Yo Quiero Antivirus. Malware Goes Multilingual
With BRIC and EMEA markets emerging, the bad guys go after non-American targets.
Never ones to pass up a growing market, cybercriminals are turning their targets on the growing markets around the world, creating localized content in native languages or targeting specific interests of that nation.
That's the main takeaway from McAfee Avert Labs global malware trends Sage report, called "One Internet, Many Worlds." For the longest time, Americans and English-speakers were the targets, but the crooks are going global. The growth of emerging markets like BRIC (Brazil, Russia, India and China) and EMEA (Europe, Middle East and Africa) has served to make them targets as well.
"Two years ago, we couldn't have had this conversation," Dave Marcus, security research and communications manager for McAfee's Avert Labs, told InternetNews.com. "Most malware and spam was 95 to 98 percent English, directed at people who speak English. Now international malware is six to seven percent of the total instead of one to two percent, and it's growing."
"When you try to expand a business into a new geography, you look for resources that speak the language and know the nuances. So they are trading languages or farming it out to people who speak the local languages," said Marcus.
One recent example noted by McAfee was an Italian spam (define) attack. The email, written in perfect Italian and only sent to the nation of Italy, said the recipient may be the target of a government investigation and they should click on a link to see if they were under investigation. Guess what was on the other end of that link? Hint, it wasn't an Italian government server.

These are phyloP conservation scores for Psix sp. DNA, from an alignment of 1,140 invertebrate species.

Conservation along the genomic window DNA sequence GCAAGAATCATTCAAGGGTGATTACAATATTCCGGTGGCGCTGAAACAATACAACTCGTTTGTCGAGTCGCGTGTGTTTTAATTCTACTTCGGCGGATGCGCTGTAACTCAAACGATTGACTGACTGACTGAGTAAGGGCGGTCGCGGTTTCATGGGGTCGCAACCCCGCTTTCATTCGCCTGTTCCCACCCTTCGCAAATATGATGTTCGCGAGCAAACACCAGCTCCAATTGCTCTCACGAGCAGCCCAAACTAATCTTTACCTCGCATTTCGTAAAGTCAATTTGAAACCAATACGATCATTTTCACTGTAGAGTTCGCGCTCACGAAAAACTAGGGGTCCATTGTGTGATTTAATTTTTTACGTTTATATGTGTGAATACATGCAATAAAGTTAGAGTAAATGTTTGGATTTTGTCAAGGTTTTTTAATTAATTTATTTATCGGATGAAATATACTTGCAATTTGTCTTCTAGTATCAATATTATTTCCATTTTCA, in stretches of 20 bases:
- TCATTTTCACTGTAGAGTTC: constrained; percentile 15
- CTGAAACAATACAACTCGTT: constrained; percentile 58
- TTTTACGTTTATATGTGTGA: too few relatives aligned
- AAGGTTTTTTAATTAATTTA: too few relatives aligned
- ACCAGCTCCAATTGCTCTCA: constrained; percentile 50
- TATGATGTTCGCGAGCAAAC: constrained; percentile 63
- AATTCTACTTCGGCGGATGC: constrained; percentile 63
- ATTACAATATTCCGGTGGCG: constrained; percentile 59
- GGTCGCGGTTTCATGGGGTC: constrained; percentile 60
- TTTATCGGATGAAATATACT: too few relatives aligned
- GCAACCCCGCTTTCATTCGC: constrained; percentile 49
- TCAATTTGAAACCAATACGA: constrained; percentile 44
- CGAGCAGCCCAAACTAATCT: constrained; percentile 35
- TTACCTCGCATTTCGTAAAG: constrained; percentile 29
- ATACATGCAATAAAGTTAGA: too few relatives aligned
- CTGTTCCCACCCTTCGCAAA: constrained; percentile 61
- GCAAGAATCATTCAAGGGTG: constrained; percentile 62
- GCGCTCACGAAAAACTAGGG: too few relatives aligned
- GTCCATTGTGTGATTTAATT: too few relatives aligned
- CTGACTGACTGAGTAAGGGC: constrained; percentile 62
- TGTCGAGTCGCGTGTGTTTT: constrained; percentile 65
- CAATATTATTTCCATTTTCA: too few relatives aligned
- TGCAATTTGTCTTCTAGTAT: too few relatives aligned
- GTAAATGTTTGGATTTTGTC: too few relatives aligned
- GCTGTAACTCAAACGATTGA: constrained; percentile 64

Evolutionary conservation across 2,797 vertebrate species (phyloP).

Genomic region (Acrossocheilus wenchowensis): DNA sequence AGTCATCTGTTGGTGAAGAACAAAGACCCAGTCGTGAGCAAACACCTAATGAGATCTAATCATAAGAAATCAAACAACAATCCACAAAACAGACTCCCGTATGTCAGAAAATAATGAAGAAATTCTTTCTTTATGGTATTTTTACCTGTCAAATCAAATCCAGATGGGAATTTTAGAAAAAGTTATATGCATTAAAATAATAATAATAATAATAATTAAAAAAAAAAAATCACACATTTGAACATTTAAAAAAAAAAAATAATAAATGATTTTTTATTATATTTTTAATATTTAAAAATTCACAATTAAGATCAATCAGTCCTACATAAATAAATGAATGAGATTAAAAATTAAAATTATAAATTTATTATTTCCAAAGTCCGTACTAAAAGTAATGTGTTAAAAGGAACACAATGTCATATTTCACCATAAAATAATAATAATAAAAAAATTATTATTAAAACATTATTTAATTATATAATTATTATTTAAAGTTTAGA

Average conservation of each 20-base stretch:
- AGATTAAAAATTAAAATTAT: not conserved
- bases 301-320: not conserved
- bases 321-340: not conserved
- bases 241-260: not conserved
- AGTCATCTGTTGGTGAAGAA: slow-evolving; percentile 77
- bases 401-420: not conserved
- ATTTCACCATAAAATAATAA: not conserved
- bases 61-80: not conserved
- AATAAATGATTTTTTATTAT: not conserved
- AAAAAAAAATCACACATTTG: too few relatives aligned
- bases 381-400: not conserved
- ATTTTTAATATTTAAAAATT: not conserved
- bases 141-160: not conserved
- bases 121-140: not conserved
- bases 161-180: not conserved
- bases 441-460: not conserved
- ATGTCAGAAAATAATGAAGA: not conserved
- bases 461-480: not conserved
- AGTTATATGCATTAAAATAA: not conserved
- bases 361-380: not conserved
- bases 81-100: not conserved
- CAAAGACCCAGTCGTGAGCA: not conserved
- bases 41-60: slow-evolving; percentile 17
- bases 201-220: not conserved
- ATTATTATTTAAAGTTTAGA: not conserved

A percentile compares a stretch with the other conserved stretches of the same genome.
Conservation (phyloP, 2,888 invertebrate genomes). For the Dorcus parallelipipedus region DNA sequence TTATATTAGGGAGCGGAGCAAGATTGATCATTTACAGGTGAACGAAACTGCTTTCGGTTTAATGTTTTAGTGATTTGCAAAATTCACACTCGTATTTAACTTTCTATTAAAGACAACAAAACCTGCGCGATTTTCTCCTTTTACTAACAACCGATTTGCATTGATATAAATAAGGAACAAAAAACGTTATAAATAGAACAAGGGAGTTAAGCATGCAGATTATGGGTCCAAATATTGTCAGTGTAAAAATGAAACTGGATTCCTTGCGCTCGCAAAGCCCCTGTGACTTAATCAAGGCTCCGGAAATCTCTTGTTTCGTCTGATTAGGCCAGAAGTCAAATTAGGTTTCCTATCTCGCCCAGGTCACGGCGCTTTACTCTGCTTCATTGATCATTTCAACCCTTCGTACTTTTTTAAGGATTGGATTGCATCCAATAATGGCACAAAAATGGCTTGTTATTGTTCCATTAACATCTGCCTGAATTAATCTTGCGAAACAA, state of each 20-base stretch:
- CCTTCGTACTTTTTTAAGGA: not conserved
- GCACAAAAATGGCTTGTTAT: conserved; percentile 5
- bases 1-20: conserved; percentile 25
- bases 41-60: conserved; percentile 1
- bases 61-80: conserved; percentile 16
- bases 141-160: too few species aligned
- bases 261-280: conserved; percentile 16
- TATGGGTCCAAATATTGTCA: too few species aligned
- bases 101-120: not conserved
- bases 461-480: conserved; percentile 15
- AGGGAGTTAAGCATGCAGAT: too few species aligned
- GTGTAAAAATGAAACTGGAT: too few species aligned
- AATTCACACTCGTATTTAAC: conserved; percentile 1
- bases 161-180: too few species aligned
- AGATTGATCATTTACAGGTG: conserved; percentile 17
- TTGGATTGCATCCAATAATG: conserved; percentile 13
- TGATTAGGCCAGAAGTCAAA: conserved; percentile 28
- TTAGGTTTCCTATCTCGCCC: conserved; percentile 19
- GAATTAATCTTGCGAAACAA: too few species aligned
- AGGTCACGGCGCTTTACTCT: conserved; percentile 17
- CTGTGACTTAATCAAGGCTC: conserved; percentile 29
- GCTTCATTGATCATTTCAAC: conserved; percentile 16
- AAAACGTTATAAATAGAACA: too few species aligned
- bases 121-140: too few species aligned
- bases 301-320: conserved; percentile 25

In China, with more than 137 million computer users, the currency is online games. Asia is ripe with persistent virtual worlds that charge a monthly fee to play, and McAfee found the majority of the malware in China is password-stealing Trojans designed to grab not the login and password to a bank, but to games like "World of Warcraft" and "Lineage."
In Japan, peer-to-peer file sharing networks are extremely popular, and thus popular targets for theft. Not of money but the contents of the user's hard drive. The most popular network there is called Winny, but it's frequently under attack due to misconfiguration of the software. The motivation, though, is unique: many of the attacks on Winny users are from people angry the users are engaging in theft.
One virus, called Antinny, would delete audio and video files being shared by Winny users, and then berate the victim for their intellectual property theft. This gave Marcus a laugh. "You'd never see such righteous indignation like this in the U.S., where someone wrote a program to destroy audio and video files people are sharing, and then it taunts you for doing it," he said.
In Brazil, a nation that has strongly embraced online banking, cybercrooks are going after online banking information with sophisticated social engineering scams written in native Portuguese to trick Brazilians into giving up personal information. In 2005 alone, the Brazilian Banks Association estimated losses at about US$165 million.